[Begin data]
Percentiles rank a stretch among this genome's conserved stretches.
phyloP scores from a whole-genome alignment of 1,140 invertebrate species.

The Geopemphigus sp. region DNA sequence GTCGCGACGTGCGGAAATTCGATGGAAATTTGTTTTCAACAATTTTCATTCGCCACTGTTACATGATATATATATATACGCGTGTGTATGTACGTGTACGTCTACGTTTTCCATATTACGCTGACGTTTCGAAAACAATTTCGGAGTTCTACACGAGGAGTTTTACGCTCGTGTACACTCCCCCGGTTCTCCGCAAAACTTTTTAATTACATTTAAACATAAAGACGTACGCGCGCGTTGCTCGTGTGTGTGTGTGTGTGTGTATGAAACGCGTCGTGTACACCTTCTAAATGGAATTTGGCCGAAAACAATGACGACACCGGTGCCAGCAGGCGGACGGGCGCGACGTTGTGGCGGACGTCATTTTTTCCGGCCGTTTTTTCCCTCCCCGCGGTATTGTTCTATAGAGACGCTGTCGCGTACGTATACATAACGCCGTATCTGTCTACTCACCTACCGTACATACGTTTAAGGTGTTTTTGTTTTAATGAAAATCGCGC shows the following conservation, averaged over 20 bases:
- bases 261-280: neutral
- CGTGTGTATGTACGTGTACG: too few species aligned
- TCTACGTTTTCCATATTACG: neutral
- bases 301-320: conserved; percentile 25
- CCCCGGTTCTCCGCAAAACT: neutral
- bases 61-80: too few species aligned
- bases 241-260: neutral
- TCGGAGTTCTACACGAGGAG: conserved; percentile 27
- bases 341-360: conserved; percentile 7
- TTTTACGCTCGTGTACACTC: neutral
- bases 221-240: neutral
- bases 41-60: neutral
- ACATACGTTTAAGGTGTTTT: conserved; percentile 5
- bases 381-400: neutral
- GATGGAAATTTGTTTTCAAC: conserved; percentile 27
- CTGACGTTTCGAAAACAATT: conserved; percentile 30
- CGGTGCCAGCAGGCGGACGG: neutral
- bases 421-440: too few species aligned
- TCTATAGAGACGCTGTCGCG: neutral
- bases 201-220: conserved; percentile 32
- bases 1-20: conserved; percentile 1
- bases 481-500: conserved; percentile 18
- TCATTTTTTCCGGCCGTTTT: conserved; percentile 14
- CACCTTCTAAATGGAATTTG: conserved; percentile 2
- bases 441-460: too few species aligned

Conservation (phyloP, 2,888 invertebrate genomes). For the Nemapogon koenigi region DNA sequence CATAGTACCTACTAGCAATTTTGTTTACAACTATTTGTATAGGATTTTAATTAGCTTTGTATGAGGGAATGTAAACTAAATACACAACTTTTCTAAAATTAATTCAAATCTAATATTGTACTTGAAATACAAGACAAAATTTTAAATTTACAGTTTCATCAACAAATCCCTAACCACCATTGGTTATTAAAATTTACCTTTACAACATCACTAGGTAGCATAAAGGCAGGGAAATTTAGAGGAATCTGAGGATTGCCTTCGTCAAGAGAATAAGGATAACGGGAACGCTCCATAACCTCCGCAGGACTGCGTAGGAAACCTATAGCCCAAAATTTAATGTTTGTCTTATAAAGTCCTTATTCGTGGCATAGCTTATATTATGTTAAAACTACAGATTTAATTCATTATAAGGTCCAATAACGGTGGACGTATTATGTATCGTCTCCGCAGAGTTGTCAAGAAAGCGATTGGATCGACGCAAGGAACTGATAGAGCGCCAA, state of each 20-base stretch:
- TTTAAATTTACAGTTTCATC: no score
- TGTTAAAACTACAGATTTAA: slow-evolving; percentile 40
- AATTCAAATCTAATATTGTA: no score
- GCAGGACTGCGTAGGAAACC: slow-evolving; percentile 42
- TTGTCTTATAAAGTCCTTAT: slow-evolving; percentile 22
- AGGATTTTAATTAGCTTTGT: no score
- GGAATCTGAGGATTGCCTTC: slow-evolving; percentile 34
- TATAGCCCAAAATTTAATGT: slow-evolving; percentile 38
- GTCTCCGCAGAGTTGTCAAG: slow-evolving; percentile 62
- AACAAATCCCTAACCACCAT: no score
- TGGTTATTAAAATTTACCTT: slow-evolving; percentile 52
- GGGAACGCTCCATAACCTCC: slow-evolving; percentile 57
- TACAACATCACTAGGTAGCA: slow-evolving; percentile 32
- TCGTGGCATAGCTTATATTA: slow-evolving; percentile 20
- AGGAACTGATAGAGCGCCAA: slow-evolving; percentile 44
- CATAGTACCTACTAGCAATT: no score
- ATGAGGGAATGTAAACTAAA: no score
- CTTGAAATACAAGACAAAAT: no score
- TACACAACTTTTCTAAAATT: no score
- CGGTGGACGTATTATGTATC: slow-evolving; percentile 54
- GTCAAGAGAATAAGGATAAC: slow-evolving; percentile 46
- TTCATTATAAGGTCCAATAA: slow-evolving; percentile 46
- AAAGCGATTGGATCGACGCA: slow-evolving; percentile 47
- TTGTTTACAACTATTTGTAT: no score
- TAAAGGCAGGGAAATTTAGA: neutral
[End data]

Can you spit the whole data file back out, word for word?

Percentiles rank a stretch among this genome's conserved stretches.
phyloP scores from a whole-genome alignment of 1,140 invertebrate species.

The Geopemphigus sp. region DNA sequence GTCGCGACGTGCGGAAATTCGATGGAAATTTGTTTTCAACAATTTTCATTCGCCACTGTTACATGATATATATATATACGCGTGTGTATGTACGTGTACGTCTACGTTTTCCATATTACGCTGACGTTTCGAAAACAATTTCGGAGTTCTACACGAGGAGTTTTACGCTCGTGTACACTCCCCCGGTTCTCCGCAAAACTTTTTAATTACATTTAAACATAAAGACGTACGCGCGCGTTGCTCGTGTGTGTGTGTGTGTGTGTATGAAACGCGTCGTGTACACCTTCTAAATGGAATTTGGCCGAAAACAATGACGACACCGGTGCCAGCAGGCGGACGGGCGCGACGTTGTGGCGGACGTCATTTTTTCCGGCCGTTTTTTCCCTCCCCGCGGTATTGTTCTATAGAGACGCTGTCGCGTACGTATACATAACGCCGTATCTGTCTACTCACCTACCGTACATACGTTTAAGGTGTTTTTGTTTTAATGAAAATCGCGC shows the following conservation, averaged over 20 bases:
- bases 261-280: neutral
- CGTGTGTATGTACGTGTACG: too few species aligned
- TCTACGTTTTCCATATTACG: neutral
- bases 301-320: conserved; percentile 25
- CCCCGGTTCTCCGCAAAACT: neutral
- bases 61-80: too few species aligned
- bases 241-260: neutral
- TCGGAGTTCTACACGAGGAG: conserved; percentile 27
- bases 341-360: conserved; percentile 7
- TTTTACGCTCGTGTACACTC: neutral
- bases 221-240: neutral
- bases 41-60: neutral
- ACATACGTTTAAGGTGTTTT: conserved; percentile 5
- bases 381-400: neutral
- GATGGAAATTTGTTTTCAAC: conserved; percentile 27
- CTGACGTTTCGAAAACAATT: conserved; percentile 30
- CGGTGCCAGCAGGCGGACGG: neutral
- bases 421-440: too few species aligned
- TCTATAGAGACGCTGTCGCG: neutral
- bases 201-220: conserved; percentile 32
- bases 1-20: conserved; percentile 1
- bases 481-500: conserved; percentile 18
- TCATTTTTTCCGGCCGTTTT: conserved; percentile 14
- CACCTTCTAAATGGAATTTG: conserved; percentile 2
- bases 441-460: too few species aligned

Conservation (phyloP, 2,888 invertebrate genomes). For the Nemapogon koenigi region DNA sequence CATAGTACCTACTAGCAATTTTGTTTACAACTATTTGTATAGGATTTTAATTAGCTTTGTATGAGGGAATGTAAACTAAATACACAACTTTTCTAAAATTAATTCAAATCTAATATTGTACTTGAAATACAAGACAAAATTTTAAATTTACAGTTTCATCAACAAATCCCTAACCACCATTGGTTATTAAAATTTACCTTTACAACATCACTAGGTAGCATAAAGGCAGGGAAATTTAGAGGAATCTGAGGATTGCCTTCGTCAAGAGAATAAGGATAACGGGAACGCTCCATAACCTCCGCAGGACTGCGTAGGAAACCTATAGCCCAAAATTTAATGTTTGTCTTATAAAGTCCTTATTCGTGGCATAGCTTATATTATGTTAAAACTACAGATTTAATTCATTATAAGGTCCAATAACGGTGGACGTATTATGTATCGTCTCCGCAGAGTTGTCAAGAAAGCGATTGGATCGACGCAAGGAACTGATAGAGCGCCAA, state of each 20-base stretch:
- TTTAAATTTACAGTTTCATC: no score
- TGTTAAAACTACAGATTTAA: slow-evolving; percentile 40
- AATTCAAATCTAATATTGTA: no score
- GCAGGACTGCGTAGGAAACC: slow-evolving; percentile 42
- TTGTCTTATAAAGTCCTTAT: slow-evolving; percentile 22
- AGGATTTTAATTAGCTTTGT: no score
- GGAATCTGAGGATTGCCTTC: slow-evolving; percentile 34
- TATAGCCCAAAATTTAATGT: slow-evolving; percentile 38
- GTCTCCGCAGAGTTGTCAAG: slow-evolving; percentile 62
- AACAAATCCCTAACCACCAT: no score
- TGGTTATTAAAATTTACCTT: slow-evolving; percentile 52
- GGGAACGCTCCATAACCTCC: slow-evolving; percentile 57
- TACAACATCACTAGGTAGCA: slow-evolving; percentile 32
- TCGTGGCATAGCTTATATTA: slow-evolving; percentile 20
- AGGAACTGATAGAGCGCCAA: slow-evolving; percentile 44
- CATAGTACCTACTAGCAATT: no score
- ATGAGGGAATGTAAACTAAA: no score
- CTTGAAATACAAGACAAAAT: no score
- TACACAACTTTTCTAAAATT: no score
- CGGTGGACGTATTATGTATC: slow-evolving; percentile 54
- GTCAAGAGAATAAGGATAAC: slow-evolving; percentile 46
- TTCATTATAAGGTCCAATAA: slow-evolving; percentile 46
- AAAGCGATTGGATCGACGCA: slow-evolving; percentile 47
- TTGTTTACAACTATTTGTAT: no score
- TAAAGGCAGGGAAATTTAGA: neutral